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David Westin: “Doing Great Journalism is Not the Same as Entering a Popularity Contest”

Westin_10.14.jpgTVNewser has obtained the remarks ABC News president David Westin made the other night as he accepted the Murrow award for best overall News Division. It’s an interesting read in which Westin acknowledges the seemingly endless criticism that is heaped on the news media, and where that criticism often comes from:

Hardly a day goes by that we don’t read or hear someone taking us to task for not covering a story or for covering it too much or for the way that we cover it. And, let’s be honest, sometimes the critics are right. None of us is perfect, and we as journalists must always use valuable criticism as a tool to help us do better.

But all too often, the criticism comes from those who haven’t taken the time to understand or, worse, who have their own agenda. And so, in the end, we have to hold ourselves to our own standards

Westin also talked about “the greatest reward” a journalist can receive…it’s after the jump.


DRAFT/DLW
October 13, 2008

Remarks for RTNDA

On behalf of all of my colleagues at ABC News whose work is represented in this award, thank you. It’s deeply gratifying to be recognized at a dinner such as this with an award named after Edward R. Murrow and in front of so many respected colleagues and competitors. And I thank the RTNDA for giving ABC News this honor.

But as I look out at the audience tonight, I’m struck that — as proud we are of the work we all do and as nice as it is to receive and give congratulations — there is something much more important. When we are doing our best work, it’s really not about us at all. It’s about the people and their stories we cover.

It’s about the poor, single mother in Camden New Jersey sending her son to school without breakfast because she can’t afford food.

It’s about the soldiers and marines coming back from Iraq and Afghanistan with traumatic brain injuries and not receiving the care they need and deserve.

It’s about the people of Myanmar suffering under a secretive and repressive regime.

It’s about a young man so troubled that he would slaughter his classmates in a college in southwestern Virginia.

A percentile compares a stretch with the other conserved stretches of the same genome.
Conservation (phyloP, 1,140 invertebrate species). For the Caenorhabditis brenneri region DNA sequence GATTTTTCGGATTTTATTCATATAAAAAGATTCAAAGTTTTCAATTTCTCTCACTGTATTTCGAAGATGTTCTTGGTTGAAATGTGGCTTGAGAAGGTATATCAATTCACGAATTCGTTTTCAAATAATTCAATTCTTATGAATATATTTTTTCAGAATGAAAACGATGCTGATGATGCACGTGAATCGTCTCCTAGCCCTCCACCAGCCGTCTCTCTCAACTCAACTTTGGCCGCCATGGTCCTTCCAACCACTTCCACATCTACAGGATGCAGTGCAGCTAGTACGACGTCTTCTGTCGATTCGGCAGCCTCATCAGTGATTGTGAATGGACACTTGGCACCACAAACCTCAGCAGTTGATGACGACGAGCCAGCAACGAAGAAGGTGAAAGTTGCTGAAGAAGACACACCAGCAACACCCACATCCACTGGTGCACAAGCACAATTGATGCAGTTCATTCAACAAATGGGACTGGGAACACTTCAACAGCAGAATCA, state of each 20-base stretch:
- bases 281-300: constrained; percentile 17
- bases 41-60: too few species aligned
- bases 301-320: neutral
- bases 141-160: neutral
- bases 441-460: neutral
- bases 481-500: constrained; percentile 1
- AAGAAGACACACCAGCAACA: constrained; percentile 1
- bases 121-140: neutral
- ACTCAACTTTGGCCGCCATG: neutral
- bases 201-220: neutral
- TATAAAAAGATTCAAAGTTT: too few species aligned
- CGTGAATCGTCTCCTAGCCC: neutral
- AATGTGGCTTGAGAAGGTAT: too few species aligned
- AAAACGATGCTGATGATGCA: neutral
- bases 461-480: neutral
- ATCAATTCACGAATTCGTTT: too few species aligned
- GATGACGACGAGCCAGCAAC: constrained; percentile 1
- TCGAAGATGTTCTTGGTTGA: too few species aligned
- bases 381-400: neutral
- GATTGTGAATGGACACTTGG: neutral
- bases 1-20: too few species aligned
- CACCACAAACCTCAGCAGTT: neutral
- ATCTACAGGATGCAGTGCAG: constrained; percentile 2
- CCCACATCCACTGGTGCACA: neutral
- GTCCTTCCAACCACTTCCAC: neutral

And, it’s about the journey of so many women today fighting breast cancer.

In a year when we’re electing a president who — whether Republican or Democratic — will be called upon to face historic challenges and a year when we are facing the greatest financial crisis since the Great Depression, we are at the same time privileged and humbled to be covering the news — not because we are important, but because our mission is.

And, as much as we value praise and recognition, it is ironic that often our best work comes in the face of criticism and even derision. Hardly a day goes by that we don’t read or hear someone taking us to task for not covering a story or for covering it too much or for the way that we cover it. And, let’s be honest, sometimes the critics are right. None of us is perfect, and we as journalists must always use valuable criticism as a tool to help us do better.

But all too often, the criticism comes from those who haven’t taken the time to understand or, worse, who have their own agenda. And so, in the end, we have to hold ourselves to our own standards. Are we reporting a story that the people don’t know but that they should? Are we helping people understand their world and their lives a little bit better and thereby helping them deal with what’s important to them?

If we are, then we have done our work, whatever the praise or condemnation. Doing great journalism is not the same as entering a popularity contest; often, it’s just the opposite. In the end, the greatest reward we can receive is simply to be given the opportunity to do our work.

But perhaps because doing real journalism can be so difficult, evenings and awards like this mean all the more. Thanks once again.

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